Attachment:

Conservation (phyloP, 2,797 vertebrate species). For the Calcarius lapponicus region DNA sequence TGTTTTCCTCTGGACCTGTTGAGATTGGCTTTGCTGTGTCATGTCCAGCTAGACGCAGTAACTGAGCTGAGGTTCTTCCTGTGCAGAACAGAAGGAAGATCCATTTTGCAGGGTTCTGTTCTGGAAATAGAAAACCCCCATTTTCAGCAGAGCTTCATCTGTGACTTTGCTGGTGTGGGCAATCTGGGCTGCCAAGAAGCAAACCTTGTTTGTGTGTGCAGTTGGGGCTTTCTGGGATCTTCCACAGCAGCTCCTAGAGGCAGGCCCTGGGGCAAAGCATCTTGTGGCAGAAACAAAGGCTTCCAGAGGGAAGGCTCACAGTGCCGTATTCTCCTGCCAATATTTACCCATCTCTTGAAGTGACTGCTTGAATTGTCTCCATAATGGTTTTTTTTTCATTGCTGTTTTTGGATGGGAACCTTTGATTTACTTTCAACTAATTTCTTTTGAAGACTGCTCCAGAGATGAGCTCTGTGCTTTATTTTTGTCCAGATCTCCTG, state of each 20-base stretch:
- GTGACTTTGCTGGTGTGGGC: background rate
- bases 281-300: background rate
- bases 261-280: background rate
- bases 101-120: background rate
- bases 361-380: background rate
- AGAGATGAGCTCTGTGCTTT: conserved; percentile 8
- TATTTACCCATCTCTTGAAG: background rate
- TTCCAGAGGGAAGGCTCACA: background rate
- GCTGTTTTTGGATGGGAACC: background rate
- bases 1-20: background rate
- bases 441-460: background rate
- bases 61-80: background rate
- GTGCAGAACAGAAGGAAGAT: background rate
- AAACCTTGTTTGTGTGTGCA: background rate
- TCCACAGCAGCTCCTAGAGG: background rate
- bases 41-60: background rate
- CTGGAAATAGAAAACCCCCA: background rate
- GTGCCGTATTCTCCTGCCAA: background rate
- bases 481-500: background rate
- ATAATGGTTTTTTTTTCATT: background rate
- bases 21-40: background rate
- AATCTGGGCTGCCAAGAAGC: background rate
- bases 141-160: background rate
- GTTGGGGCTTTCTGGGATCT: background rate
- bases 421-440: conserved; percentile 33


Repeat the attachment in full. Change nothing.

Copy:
Conservation (phyloP, 2,797 vertebrate species). For the Calcarius lapponicus region DNA sequence TGTTTTCCTCTGGACCTGTTGAGATTGGCTTTGCTGTGTCATGTCCAGCTAGACGCAGTAACTGAGCTGAGGTTCTTCCTGTGCAGAACAGAAGGAAGATCCATTTTGCAGGGTTCTGTTCTGGAAATAGAAAACCCCCATTTTCAGCAGAGCTTCATCTGTGACTTTGCTGGTGTGGGCAATCTGGGCTGCCAAGAAGCAAACCTTGTTTGTGTGTGCAGTTGGGGCTTTCTGGGATCTTCCACAGCAGCTCCTAGAGGCAGGCCCTGGGGCAAAGCATCTTGTGGCAGAAACAAAGGCTTCCAGAGGGAAGGCTCACAGTGCCGTATTCTCCTGCCAATATTTACCCATCTCTTGAAGTGACTGCTTGAATTGTCTCCATAATGGTTTTTTTTTCATTGCTGTTTTTGGATGGGAACCTTTGATTTACTTTCAACTAATTTCTTTTGAAGACTGCTCCAGAGATGAGCTCTGTGCTTTATTTTTGTCCAGATCTCCTG, state of each 20-base stretch:
- GTGACTTTGCTGGTGTGGGC: background rate
- bases 281-300: background rate
- bases 261-280: background rate
- bases 101-120: background rate
- bases 361-380: background rate
- AGAGATGAGCTCTGTGCTTT: conserved; percentile 8
- TATTTACCCATCTCTTGAAG: background rate
- TTCCAGAGGGAAGGCTCACA: background rate
- GCTGTTTTTGGATGGGAACC: background rate
- bases 1-20: background rate
- bases 441-460: background rate
- bases 61-80: background rate
- GTGCAGAACAGAAGGAAGAT: background rate
- AAACCTTGTTTGTGTGTGCA: background rate
- TCCACAGCAGCTCCTAGAGG: background rate
- bases 41-60: background rate
- CTGGAAATAGAAAACCCCCA: background rate
- GTGCCGTATTCTCCTGCCAA: background rate
- bases 481-500: background rate
- ATAATGGTTTTTTTTTCATT: background rate
- bases 21-40: background rate
- AATCTGGGCTGCCAAGAAGC: background rate
- bases 141-160: background rate
- GTTGGGGCTTTCTGGGATCT: background rate
- bases 421-440: conserved; percentile 33